As I mentioned in my previous question, I'm looking for a job. Now that I started with job interviews, I fear I'll face a very uncomfortable and stressing situation.

As soon as I finished high school I started studying CS at University A, a top 5 university. However, after a short while I realized it wasn't what I wanted and I quit. At the beginning I wanted to switch to Systems Engineering, but in this case both Uni A and B (another top 5) involved a daily 3-4 hours commute (4-6 during rush hours) and my family could not afford to rent a flat near either of them (universities in my country don't offer accommodation unless they are located very far away of a major city). In the end I switched to a minor degree in Computer Programming at Uni B, which I attended near home.

However, at job interviews I started to notice a peculiar attitude towards me. When it came to my education, some HR representatives turn to be very "curious". While some say an understandable "I've never hear about it", others start asking for very specific details such as teacher's names, Uni location, year of creation, list of subjects. Some even went further and stated that my degree "doesn't exist", "I Googled it and found nothing", or "Uni B only offers Engineering". In some cases the interview finished soon after this with a cold "the position is for Engineers and CS people only", even when they were the ones who contacted me. One HR person from a very important outsourcing company claimed that I "only qualify for tech support with such degree" when I asked her to keep me in mind for future positions in Programming. Fortunately, soon after that I met my previous employer.

However, now that I'm searching again I decided to make this clear enough to avoid such situations. In my LinkedIn profile I added links to the Uni description of my degree and to my GitHub repository, which hosts some samples of what I did during my time there. However, I know that most HR people think that CS and Engineering are the only IT studies available, and sooner or later I'm going to face this again. I want to know how to deal with such people without being unprofessional or rude, even if treat me as if I'm faking my education in my resume.

Note: I don't live in the US or Europe. As Uni B has a national scope, they are located in every state in my country, although the degrees available vary from state to state and from city to city. In my state they only offer Systems Engineering at the state capital building, and Computer Programming at the suburbs buildings.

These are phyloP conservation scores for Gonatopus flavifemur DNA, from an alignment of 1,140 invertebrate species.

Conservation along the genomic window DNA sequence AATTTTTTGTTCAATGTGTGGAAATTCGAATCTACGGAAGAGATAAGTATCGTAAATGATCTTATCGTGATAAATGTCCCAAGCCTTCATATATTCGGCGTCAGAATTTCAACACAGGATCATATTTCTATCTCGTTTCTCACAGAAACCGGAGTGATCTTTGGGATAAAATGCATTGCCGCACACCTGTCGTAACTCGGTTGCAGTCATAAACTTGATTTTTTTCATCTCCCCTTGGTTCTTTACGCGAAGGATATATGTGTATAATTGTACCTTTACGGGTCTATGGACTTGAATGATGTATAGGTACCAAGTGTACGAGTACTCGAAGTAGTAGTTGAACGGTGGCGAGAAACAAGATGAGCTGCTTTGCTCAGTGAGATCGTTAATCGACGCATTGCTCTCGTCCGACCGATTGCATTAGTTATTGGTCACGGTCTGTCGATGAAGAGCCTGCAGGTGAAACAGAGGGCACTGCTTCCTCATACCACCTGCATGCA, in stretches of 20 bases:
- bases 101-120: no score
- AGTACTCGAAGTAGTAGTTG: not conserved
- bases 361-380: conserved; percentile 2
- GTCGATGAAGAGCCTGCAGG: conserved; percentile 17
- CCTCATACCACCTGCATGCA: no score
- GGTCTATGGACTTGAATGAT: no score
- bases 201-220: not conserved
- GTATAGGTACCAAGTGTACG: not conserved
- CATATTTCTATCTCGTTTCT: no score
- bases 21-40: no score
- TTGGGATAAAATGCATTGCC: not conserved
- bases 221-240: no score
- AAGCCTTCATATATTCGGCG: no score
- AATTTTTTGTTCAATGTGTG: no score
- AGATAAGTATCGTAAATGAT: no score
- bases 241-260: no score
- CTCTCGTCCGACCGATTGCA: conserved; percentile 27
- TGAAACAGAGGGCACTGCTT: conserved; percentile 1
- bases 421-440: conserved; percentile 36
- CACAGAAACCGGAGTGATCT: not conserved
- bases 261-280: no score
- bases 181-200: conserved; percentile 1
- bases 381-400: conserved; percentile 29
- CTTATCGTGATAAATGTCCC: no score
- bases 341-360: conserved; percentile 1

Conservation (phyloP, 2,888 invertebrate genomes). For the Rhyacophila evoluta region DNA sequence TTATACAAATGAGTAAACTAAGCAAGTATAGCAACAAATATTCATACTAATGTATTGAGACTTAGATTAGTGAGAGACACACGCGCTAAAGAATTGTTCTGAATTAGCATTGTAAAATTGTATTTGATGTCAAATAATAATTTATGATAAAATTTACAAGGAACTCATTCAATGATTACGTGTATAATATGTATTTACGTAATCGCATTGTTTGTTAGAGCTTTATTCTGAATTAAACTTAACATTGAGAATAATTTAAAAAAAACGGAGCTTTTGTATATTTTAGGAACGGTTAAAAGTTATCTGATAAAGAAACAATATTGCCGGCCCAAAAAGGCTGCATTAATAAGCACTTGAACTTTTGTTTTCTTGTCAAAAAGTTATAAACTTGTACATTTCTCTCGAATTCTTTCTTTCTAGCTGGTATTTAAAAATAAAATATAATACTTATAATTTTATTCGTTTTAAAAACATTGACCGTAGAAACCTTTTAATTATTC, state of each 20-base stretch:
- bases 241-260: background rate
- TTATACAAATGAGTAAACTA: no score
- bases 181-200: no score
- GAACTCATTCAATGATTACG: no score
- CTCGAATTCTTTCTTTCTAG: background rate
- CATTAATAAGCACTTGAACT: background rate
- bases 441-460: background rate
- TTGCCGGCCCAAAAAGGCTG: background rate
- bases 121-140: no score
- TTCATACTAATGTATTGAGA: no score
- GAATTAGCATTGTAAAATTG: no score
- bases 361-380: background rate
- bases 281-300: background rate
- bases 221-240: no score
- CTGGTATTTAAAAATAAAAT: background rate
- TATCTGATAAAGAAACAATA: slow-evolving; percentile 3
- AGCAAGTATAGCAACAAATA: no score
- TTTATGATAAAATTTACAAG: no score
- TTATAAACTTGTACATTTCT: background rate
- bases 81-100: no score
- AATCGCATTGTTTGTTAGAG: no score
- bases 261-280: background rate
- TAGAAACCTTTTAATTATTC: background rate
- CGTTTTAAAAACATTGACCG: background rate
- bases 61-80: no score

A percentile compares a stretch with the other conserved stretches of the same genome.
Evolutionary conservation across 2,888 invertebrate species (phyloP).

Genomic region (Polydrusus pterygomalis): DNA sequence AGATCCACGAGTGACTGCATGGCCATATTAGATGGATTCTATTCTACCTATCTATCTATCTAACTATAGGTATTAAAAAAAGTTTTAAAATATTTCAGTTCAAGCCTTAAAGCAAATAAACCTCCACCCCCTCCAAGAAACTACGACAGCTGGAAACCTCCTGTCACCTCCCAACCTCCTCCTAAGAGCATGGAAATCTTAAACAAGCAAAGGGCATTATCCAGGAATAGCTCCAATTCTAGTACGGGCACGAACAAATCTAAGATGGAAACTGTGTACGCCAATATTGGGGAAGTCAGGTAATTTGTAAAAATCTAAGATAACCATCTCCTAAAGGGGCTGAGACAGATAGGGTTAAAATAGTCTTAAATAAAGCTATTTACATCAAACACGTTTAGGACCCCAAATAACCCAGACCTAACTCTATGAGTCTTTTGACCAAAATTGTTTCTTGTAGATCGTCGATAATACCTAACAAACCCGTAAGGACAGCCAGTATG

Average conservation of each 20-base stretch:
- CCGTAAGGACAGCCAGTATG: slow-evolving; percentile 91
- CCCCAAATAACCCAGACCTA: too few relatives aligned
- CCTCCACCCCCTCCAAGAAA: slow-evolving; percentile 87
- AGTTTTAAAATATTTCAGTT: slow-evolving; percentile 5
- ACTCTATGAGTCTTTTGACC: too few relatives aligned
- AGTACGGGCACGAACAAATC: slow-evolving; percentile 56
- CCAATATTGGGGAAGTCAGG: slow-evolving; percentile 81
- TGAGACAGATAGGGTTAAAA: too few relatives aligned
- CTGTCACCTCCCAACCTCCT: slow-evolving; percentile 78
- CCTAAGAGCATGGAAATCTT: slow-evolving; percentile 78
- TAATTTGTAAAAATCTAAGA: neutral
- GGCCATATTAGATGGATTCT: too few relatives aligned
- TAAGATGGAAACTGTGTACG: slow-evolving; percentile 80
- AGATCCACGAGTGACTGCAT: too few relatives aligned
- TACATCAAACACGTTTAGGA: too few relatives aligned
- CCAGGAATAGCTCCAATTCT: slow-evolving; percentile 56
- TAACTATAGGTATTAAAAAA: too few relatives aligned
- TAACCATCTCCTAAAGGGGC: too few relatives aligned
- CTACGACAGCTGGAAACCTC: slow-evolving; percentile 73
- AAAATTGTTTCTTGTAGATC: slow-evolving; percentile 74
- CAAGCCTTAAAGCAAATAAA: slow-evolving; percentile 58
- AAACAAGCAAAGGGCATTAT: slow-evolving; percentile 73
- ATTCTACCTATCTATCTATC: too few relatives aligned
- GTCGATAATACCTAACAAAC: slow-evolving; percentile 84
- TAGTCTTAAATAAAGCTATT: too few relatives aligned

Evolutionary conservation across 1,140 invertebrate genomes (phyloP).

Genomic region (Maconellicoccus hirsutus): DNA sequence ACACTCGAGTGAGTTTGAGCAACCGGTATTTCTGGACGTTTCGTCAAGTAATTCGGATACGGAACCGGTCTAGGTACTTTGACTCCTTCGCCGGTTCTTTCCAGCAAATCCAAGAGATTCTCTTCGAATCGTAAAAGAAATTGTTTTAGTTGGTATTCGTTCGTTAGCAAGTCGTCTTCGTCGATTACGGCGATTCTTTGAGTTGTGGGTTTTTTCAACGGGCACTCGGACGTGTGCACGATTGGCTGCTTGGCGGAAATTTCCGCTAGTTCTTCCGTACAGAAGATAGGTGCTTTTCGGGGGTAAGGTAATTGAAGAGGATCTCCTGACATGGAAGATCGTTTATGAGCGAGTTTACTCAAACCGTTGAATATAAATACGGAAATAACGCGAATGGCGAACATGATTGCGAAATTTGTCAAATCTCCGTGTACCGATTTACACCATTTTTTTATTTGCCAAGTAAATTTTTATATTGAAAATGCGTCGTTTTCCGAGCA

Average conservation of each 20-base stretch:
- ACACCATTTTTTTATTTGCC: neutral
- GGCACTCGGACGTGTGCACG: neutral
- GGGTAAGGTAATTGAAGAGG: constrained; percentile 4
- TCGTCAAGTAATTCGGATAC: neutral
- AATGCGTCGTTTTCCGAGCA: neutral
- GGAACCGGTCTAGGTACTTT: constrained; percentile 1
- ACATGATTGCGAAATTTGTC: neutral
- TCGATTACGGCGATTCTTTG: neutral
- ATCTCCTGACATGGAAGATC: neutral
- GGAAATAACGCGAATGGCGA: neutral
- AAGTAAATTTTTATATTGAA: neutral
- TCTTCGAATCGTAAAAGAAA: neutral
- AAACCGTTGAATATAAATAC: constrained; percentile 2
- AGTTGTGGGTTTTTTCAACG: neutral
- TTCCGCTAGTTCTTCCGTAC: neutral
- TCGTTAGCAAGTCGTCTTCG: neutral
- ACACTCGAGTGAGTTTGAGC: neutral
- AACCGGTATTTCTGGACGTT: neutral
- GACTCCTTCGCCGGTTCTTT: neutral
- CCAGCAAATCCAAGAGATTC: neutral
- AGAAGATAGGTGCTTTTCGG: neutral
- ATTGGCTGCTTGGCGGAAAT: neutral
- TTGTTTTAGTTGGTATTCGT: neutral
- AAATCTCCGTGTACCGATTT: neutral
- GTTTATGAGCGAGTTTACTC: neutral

• 2
    Not exactly sure what your question is. Sorry you're in this situation, but it seems like you've done what you can to inform recruiters about your educational experience. Are you looking for more things to do to promote it?
    – user8365
    May 5, 2015 at 16:02
  • 3
    What country are you in? And maybe you could name the universities. May 5, 2015 at 16:03
  • @DJClayworth I prefer not to mention it, as some people may be able to deduce who I am. In this case I'd like that my question is as anonymous as possible. May 6, 2015 at 13:47

1 Answer 1


Keep in mind some recruiters/interviewers will just be jerks.

Also, the importance of your degree matters less once you have a fulltime job (which it sounds like you do).

However, I know that most HR people think that CS and Engineering are the only IT studies available, and sooner or later I'm going to face this again

This is 1/2 the core problem here. You need to understand this is their perspective:

  • Is this person lying?
  • Why did they quit their "real" degree?
  • I've never heard of "Computer Programming"
  • Is this university program real/legitimate?
  • Other people from this university with this background only can do X, Y, or Z

So when you interview, be proactive about this. When talking about your education, say things like:

"My degree is computer programming (basically computer science). It's pretty new and focuses more on growing my technical skills than the theory (such as CS). I chose this because (X, Y, Z) instead of CS/engineering. I have also done many activities in support of my love of programming, even outside of work. I have an active GitHub profile as well."

If you know they will wonder about those things, you need to be proactive and give the answers to those concerns yourself.

You are lucky in some sense - these reservations have not prevented you from getting to an interview. It's considerably easier to address concerns like this at an interview than on a resume/CV.


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